Started a project to rebuild the emergency brakes. Right one was fine, left one pulled and it looks like the key way broke and my grandpa or someone used an old Old Milwaukee beer can as a shim/ key way support. First time I had heard of that
Think that was a pretty common fix years ago. Have come across it multiple times when pulling the rear wheels on a doodlebug.
Ha Ha not a bad idea, It is on Henry Ford spirit. Easy to repair a Model T and accessible for everybody.
I cut shims like that from a paint can. There are also new ones sold by the parts dealers.
I haven't seen that as a support for the keyway, but I have seen and used it to space the hub farther out on the axle. This is quite often needed when the car has Rocky Mountain brakes installed and the original drums are installed inside the Rocky drums. That pushes the original drums closer to the backing plate and will cause the parking brake to drag unless either a longer axle is installed or a shim is installed.
I learned that trick from my Grandpa too. I had a problem as a youngster with the handlebars on my BMX bike not holding the setting I wanted them too. He used a Red, White and Blue beer can as a shim though. ;)
I've seen brass shims for regular T's available from vendors but never one for a TT. I needed one for my truck so l bought a thin small sheet of brass and made one. If I would have thought of using a beer can I would have saved a couple of dollars.
If you do this, which I don't advise anyway, please use steel shim instead of brass, which will squash out and wear away quickly, leaving the wheel loose.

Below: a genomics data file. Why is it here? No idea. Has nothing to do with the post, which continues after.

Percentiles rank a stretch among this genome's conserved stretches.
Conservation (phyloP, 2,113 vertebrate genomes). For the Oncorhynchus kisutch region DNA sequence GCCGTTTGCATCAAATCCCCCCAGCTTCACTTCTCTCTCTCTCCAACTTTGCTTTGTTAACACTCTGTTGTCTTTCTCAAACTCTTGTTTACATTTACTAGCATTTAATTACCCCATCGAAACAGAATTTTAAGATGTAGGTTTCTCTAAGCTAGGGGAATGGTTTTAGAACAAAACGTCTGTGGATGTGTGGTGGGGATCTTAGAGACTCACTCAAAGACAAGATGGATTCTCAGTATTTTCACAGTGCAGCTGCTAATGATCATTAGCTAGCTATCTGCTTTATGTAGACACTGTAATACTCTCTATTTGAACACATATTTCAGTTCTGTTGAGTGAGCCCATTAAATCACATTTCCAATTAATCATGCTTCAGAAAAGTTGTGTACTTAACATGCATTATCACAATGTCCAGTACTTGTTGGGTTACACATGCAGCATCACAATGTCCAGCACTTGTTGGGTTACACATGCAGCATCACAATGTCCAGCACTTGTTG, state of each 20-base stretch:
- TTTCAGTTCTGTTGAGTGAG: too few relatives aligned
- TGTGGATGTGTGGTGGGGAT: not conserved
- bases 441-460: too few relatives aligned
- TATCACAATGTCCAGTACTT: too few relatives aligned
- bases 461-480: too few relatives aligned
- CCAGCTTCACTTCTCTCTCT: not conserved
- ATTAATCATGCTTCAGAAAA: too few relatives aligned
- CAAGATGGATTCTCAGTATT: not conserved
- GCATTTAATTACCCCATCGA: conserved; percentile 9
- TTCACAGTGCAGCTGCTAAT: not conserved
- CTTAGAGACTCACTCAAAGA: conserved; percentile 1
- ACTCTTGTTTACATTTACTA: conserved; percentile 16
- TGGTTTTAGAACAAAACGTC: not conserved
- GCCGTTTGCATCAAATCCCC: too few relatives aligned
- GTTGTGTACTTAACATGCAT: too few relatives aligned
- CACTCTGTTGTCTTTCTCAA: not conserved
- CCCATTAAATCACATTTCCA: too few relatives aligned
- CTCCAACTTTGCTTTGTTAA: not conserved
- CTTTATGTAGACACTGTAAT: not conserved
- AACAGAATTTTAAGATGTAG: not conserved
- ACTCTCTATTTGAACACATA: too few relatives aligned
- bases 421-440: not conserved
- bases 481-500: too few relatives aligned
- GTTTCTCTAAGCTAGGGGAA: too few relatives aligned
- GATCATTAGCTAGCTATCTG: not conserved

Aluminum and Brass are too soft: use something else. IMHO
If the keyway is damaged in the axle shaft, then you need a new axle shaft. Always good to have a look inside the pumpkin too - usually there are more stuff needed in an old unrestored axle like bronze thrust washers instead of the break prone babbitt originals and perhaps a better pinion bearing in the driveshaft?
the steel shim on tapered axle end has been a time-honored "fix" for many things; worn taper, rubbing drum, etc. Done properly, with good taper on both axle and hub, it can work for decades. And yes, don't use brass or aluminum (modern beer cans)
A "good taper on both axle and hub" needs no shim. The shim is a Band-Aid to allow you to use a worn-out hub and/or axle.
It does if the axle is a bit too short (added brake drum, or some other malady).
I have used a brass shim on my 24. I have had no problems with brass shim. If the hub got slightly loose then the bras would go quicker than a steel shim. As long as it's a solid tight fitting connection I don't see why brass should be a problem.
Except maybe for David's scenario above, the reason most people use a shim is due to wear in the hub and axle. The wear causes minimal contact area between the hub & axle, instead of the ideal 100% contact. With a brass shim in place, the "spots" of contact will compress the soft brass. Maybe not immediately, when it's assembled, but in time, through use. Once the slightest movement is allowed to occur, the brass will wear quickly and you've got a loose wheel.
The same can happen with a steel shim too. It just takes longer.
OK boys, the plot thickens. While replacing the emergency brake, the bolt heads to the brake drum and the bolt head to the pivot for the emergency brake are just about worn down to nothing. I got them all out. Questions What could they possibly be rubbing on and how do I correct? Thanks yet again
By the way....It's the same side (driver's side) as the beer can shim. The other side was perfectly fine
Uh-oh. Have you ever checked the rear axle guts?
Worn out hub bores and axles allow the hub to go way too far onto the axle shafts. When that happens, the bolts you mention will rub against each other and against the spring perch nut & stud. The "remedy" for that is putting a shim between the hub and axle. However, it's no remedy at all because the critical parts are still worn out junk.
The other cause for what you're describing is what Steve is alluding to above. That being, worn out thrust washers on either side of your differential. When worn out, or worn away to nothing, it allows excessive side play in the rearend, i.e. axle shafts, and allows the hub bolts to rub. It also allows the ring and pinion gears to climb over each other, a very dangerous condition that, in the case of a Model T, is the same as brake failure.
Pabst blue ribbon cans are the way to go